„« Megan¡¦s Law has no effect on community tenure (i.e., time to first re-arrest).

„« Megan¡¦s Law showed no demonstrable effect in reducing sexual re-offenses.

„« Megan¡¦s Law has no effect on the type of sexual re-offense or first time sexual offense (still largely child molestation/incest).

„« Megan¡¦s Law has no effect on reducing the number of victims involved in sexual offenses.

„« Sentences received prior to Megan¡¦s Law were nearly twice as long as those received after Megan¡¦s Law was passed, but time served was approximately the same.

„« Significantly fewer sexual offenders have been paroled after the implementation of Megan¡¦s Law than before (this is largely due to changes in sentencing).

„« Costs associated with the initial implementation as well as ongoing expenditures continue to grow over time. Start up costs totaled $555,565 and current costs (in 2007) totaled approximately 3.9 million dollars for the responding counties.

„« Given the lack of demonstrated effect of Megan¡¦s Law on sexual offenses, the growing costs may not be justifiable.

INTRODUCTION On July 29, 1994, Jesse Timmendequas, a sex offender who had been released after serving a maximum sentence in a New Jersey correctional facility, raped and murdered seven-year-old Megan Kanka in Hamilton, New Jersey.

The intense community reaction that followed extended well beyond the state. One expression of community outrage was the enactment of laws to notify the public of the presence of sex offenders living and working in their community. The premise was, and still is, that with this knowledge, citizens will take protective measures against these nearby sex offenders. As Beck, Clingermayer, Ramsey and Travis (2004) note, “Exactly what action is expected is not clear, but it is hoped that, armed with this critical information, citizens will work on their own or in concert with government to make their neighborhoods safer” (p. 142).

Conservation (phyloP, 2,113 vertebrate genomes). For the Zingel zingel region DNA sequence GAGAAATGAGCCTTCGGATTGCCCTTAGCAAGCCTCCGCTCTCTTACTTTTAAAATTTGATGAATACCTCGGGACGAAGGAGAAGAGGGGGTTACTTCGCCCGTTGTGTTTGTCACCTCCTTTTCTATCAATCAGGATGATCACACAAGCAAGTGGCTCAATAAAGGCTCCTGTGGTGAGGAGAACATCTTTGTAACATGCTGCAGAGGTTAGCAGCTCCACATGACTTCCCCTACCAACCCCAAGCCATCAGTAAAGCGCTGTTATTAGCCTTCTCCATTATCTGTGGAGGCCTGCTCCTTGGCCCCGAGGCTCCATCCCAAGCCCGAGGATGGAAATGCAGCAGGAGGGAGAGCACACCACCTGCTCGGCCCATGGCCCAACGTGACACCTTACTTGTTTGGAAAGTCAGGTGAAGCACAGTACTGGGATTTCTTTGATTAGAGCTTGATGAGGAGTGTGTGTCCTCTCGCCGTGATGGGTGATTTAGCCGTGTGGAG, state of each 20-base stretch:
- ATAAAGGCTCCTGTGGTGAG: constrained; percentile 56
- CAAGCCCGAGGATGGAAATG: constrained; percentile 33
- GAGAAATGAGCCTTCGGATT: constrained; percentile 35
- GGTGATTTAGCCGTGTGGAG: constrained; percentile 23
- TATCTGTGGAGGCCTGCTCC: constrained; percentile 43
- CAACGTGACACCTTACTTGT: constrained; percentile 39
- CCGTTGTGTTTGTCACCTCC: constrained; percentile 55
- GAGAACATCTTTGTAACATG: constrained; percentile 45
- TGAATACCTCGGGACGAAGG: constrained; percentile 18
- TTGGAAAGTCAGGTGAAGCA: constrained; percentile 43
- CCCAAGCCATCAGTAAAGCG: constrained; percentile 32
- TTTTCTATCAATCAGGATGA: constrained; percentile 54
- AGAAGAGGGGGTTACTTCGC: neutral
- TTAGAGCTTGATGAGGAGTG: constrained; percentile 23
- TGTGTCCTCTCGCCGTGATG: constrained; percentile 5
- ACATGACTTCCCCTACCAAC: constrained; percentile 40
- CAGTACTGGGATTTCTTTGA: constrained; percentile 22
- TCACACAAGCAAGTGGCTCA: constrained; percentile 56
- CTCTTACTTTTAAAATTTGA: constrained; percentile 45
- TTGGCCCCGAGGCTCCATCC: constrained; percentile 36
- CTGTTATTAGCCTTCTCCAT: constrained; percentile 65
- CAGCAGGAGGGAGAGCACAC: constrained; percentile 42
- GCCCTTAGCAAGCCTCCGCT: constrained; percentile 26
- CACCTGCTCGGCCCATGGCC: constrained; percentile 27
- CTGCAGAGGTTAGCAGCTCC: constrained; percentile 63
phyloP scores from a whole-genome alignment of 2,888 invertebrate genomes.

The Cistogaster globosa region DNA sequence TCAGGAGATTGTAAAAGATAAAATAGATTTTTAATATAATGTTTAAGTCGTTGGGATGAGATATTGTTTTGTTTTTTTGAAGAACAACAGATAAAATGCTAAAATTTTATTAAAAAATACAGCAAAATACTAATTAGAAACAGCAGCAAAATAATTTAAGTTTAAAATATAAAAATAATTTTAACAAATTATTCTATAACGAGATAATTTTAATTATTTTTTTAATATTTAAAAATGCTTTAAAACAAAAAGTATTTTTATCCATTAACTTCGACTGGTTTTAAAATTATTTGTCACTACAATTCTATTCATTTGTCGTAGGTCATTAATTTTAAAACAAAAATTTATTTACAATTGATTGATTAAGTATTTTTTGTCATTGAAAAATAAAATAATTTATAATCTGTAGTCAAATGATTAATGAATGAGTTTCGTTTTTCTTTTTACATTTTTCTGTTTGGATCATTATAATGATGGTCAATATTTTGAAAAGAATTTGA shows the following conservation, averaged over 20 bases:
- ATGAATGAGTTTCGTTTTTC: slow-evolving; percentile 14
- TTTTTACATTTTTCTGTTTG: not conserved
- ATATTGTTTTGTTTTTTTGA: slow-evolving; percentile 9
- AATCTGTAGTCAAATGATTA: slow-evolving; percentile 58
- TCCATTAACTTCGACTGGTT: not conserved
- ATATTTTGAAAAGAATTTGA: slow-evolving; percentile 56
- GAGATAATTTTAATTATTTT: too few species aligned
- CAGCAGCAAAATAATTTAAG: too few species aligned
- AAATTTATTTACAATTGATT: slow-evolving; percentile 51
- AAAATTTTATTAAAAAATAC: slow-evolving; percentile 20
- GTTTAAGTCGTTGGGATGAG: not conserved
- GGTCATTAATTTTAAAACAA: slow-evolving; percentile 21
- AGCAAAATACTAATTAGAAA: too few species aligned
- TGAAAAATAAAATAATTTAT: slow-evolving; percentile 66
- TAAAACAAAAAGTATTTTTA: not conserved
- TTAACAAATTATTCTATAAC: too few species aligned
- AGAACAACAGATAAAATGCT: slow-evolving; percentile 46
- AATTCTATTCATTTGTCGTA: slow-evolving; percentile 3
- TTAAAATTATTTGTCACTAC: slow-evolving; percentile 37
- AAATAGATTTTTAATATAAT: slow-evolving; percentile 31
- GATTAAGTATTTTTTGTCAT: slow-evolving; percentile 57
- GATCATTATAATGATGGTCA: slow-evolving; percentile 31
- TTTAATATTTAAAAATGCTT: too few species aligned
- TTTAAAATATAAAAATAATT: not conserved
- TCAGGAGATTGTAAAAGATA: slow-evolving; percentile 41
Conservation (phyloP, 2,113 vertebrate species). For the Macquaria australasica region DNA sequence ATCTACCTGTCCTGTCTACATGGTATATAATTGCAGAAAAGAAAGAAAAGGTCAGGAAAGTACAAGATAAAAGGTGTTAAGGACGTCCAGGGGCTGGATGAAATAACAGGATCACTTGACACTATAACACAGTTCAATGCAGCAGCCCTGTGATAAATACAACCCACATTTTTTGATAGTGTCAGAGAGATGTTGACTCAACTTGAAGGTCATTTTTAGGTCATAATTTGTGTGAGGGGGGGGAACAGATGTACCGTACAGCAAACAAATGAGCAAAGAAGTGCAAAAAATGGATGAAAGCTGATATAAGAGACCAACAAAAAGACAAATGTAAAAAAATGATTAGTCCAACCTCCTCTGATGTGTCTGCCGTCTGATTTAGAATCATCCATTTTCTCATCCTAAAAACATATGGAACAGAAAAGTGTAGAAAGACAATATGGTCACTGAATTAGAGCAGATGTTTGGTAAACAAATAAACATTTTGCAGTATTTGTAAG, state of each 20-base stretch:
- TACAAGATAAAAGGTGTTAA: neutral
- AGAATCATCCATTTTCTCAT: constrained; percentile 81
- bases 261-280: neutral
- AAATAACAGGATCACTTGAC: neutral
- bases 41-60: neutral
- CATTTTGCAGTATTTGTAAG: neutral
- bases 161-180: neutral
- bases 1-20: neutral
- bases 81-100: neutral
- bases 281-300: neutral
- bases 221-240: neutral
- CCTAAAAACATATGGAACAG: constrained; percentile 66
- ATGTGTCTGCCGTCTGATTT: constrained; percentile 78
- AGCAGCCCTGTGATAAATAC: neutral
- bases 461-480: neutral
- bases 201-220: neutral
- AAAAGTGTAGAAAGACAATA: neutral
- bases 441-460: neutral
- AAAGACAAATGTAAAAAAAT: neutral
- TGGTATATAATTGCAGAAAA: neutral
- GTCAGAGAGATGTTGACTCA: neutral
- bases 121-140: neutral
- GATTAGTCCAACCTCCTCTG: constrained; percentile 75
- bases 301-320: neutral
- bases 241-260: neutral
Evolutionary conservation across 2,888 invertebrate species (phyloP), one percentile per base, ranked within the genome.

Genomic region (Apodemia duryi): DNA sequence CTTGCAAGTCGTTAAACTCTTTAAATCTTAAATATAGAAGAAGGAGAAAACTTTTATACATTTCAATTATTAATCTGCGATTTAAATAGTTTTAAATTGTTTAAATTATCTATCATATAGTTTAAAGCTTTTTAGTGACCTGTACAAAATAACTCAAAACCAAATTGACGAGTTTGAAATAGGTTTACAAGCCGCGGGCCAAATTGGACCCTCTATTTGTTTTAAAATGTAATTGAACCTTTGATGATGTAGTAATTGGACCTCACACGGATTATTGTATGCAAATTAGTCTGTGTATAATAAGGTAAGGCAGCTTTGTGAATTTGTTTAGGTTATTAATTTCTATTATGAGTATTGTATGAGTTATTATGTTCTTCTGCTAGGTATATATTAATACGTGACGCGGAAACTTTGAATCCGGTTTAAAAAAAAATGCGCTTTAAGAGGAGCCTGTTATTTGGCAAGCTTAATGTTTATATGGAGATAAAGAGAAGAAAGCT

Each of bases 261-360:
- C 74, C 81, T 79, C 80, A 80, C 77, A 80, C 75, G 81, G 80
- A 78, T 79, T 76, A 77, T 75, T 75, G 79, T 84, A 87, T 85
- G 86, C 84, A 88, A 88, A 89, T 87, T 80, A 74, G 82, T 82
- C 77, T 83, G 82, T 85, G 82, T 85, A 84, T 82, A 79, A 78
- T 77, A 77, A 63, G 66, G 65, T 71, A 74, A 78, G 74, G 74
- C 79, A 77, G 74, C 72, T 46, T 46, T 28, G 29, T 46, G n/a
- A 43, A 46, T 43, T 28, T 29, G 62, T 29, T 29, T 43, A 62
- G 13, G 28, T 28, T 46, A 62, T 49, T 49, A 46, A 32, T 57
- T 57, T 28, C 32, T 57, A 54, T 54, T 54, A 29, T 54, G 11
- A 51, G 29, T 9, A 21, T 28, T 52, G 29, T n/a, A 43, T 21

During the following decade, all 50 states and the District of Columbia enacted some version of such community registration and notification laws, collectively referred to as “Megan’s Laws” (Presser & Gunnison, 1999; Zevitz & Farkas, 2000). Although a few states, such as Washington, had enacted community notification laws prior to 1994, the federalization of community notification laws in 1996 created strong incentives for other states to follow suit (Presser & Gunnison, 1999).